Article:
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A recent article on Forbes.com titled “Who's in charge of career planning, you or your employer?”  got me thinking. It discusses conclusions from a recent study of employees' and managers' perceptions of who is responsible for one's career development.

The study showed that workers believe employers should identify career paths and promotional opportunities, and provide mentoring and training for career advancement. Managers, on the other hand, believe employees should find career paths and take responsibility for developing appropriate skills.

In my view, it’s not either/or, but that both who are right. The thing is, it depends a lot on the circumstances – in particular, whether the employer is a small business or a large conglomerate.

A big company would be foolish not to provide employees with assistance in their career development in the form of on-the-job training, mentoring, and/or tuition reimbursement. The employer doesn't want to lose personnel and stand the expense of onboarding new staff. This is Employee Retention 101!

In some industries – banking and real estate, for instance – formal, in- or out-of-house professional development courses are available to prepare staff for promotions or lateral transfers. If you're their employee, you'd be foolish not to take advantage of such opportunities. The classes may be tuition-free, and/or include paid time.

If you're working the grill at a small-town café, you're generally on your own when it comes to moving up the career ladder. You might take a turn as a line cook at a big-city restaurant where the executive chef was trained at a prestigious culinary institute, or enroll in a cooking class at your local community college. Or if the owner offers to sell out to you when she retires, your career development plans should include learning about food safety, accounting … and  lot of things I don't know about because I'm no expert on the restaurant industry – my only related experience is as a customer.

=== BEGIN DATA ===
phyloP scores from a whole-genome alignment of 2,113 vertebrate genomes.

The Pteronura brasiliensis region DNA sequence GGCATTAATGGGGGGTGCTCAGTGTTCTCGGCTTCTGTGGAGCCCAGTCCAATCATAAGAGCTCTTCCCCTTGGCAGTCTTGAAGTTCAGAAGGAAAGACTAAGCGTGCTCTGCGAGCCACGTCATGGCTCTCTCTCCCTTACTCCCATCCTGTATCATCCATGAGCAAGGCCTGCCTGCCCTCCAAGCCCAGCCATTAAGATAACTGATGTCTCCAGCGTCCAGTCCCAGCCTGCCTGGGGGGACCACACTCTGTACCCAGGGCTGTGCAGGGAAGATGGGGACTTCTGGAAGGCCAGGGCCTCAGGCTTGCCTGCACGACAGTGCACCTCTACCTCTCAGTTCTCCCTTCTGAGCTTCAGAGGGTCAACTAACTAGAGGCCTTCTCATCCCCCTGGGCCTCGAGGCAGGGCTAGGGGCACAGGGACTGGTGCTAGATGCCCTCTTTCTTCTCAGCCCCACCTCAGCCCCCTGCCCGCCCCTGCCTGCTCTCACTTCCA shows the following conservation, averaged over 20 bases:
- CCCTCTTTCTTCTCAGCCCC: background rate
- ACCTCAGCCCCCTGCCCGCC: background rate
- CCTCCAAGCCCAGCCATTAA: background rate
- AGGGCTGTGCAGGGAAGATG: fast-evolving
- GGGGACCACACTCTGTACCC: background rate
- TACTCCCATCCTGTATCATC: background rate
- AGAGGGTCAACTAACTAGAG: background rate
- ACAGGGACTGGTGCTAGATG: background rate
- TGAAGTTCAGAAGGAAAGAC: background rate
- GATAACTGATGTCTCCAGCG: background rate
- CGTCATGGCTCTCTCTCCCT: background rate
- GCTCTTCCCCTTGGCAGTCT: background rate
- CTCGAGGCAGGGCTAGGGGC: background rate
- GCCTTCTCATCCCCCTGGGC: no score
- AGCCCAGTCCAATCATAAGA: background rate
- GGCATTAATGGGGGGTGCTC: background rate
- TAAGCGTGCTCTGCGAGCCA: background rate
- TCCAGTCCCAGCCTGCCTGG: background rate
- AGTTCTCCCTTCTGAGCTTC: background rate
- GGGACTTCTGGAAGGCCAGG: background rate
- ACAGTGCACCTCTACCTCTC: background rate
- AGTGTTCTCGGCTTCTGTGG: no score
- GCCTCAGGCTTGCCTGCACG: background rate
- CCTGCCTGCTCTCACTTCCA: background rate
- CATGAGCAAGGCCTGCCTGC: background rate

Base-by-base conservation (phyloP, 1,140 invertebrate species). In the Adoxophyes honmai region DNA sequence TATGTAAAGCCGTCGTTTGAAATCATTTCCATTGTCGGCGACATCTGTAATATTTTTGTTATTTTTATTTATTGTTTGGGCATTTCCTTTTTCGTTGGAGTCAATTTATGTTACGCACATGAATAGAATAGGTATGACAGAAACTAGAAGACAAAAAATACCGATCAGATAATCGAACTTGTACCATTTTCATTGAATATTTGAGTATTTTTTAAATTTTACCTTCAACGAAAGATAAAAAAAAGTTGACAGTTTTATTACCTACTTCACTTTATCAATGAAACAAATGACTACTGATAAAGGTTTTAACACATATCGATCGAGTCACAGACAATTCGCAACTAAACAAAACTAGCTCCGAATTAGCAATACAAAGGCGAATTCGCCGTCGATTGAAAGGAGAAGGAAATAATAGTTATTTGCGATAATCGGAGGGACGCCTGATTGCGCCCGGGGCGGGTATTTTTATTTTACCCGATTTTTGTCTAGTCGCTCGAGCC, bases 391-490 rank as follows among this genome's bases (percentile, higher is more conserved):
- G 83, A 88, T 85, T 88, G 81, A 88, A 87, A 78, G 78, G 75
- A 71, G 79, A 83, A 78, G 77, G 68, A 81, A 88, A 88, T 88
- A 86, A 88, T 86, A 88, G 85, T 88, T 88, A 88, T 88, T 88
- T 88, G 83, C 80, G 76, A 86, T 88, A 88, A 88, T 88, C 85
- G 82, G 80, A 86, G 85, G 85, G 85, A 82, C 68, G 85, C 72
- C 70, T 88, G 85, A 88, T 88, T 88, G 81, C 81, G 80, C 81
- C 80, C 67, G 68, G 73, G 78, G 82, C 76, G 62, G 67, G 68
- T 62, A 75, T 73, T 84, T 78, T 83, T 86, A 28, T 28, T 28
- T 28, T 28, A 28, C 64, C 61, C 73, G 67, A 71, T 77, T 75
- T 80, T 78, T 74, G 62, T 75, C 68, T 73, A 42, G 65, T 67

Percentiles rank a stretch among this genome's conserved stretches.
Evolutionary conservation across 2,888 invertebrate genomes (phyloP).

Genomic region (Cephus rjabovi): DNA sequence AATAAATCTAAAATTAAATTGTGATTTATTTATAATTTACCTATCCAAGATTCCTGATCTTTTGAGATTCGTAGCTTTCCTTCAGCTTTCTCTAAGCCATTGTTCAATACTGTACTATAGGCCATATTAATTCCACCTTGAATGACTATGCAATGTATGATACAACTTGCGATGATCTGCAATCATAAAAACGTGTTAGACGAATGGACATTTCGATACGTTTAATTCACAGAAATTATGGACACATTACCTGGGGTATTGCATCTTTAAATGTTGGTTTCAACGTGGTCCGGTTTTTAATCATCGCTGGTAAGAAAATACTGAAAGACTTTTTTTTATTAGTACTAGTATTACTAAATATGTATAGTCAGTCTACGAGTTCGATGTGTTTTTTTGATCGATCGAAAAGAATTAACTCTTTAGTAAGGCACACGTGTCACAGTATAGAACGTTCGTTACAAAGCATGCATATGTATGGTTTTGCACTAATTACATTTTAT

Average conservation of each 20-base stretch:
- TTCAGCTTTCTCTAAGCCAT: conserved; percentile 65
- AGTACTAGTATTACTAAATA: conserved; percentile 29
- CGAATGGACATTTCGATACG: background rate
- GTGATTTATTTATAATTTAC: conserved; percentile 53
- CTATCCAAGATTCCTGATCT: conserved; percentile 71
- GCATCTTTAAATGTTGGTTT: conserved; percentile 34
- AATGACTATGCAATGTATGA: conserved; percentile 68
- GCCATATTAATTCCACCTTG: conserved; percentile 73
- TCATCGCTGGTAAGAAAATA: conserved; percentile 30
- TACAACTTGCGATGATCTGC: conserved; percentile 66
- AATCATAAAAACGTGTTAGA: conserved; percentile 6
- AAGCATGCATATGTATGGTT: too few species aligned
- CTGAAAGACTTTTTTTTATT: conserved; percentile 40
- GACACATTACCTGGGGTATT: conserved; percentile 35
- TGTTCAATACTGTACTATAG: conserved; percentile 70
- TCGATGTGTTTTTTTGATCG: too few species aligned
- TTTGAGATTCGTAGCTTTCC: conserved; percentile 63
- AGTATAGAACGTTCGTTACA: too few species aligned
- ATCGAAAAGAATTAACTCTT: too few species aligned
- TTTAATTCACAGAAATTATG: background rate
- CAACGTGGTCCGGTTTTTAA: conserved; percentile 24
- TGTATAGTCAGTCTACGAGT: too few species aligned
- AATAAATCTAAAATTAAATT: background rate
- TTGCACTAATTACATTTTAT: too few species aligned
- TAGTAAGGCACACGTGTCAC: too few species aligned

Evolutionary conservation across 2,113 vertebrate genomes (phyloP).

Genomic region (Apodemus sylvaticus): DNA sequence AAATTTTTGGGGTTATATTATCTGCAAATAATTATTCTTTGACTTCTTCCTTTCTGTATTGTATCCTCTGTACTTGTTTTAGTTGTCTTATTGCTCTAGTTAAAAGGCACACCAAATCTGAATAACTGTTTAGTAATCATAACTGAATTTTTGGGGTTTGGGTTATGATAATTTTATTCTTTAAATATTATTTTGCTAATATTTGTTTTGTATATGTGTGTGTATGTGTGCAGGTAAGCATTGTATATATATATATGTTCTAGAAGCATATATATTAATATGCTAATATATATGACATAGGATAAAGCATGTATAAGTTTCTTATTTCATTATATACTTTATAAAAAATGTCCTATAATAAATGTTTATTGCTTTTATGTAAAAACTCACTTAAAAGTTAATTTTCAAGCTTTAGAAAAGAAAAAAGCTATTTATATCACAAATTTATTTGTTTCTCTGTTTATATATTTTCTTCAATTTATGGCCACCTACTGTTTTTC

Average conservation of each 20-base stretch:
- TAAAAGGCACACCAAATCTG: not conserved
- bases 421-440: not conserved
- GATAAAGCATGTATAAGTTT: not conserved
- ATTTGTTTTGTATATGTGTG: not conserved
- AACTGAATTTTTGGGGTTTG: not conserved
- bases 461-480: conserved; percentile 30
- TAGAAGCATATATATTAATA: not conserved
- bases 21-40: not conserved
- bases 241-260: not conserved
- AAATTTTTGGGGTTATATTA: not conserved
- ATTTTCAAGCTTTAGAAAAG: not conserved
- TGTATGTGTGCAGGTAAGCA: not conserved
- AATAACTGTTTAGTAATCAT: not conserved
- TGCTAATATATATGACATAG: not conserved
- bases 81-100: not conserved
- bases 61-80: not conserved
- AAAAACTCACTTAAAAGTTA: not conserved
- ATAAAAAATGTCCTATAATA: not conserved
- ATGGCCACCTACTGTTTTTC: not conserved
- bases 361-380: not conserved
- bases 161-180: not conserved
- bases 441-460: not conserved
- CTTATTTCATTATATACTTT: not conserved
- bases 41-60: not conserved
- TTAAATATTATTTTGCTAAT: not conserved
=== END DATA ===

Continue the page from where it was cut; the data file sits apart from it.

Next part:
The most foolish thing you can do is to not plan for your career at all, to not take responsibility for your future. You may make some bad moves – most everyone does – but some moves will surprise you with opportunities you never dreamed possible.

About The Author

Dr. Donald Zytowski

Dr. Donald Zytowski has served a key role in facilitating internal and third-party research for Kuder, including development of new assessment and content for the vast database of career biographies in the Kuder® Career Interests AssessmentTM. He is a well-established counseling psy ... read more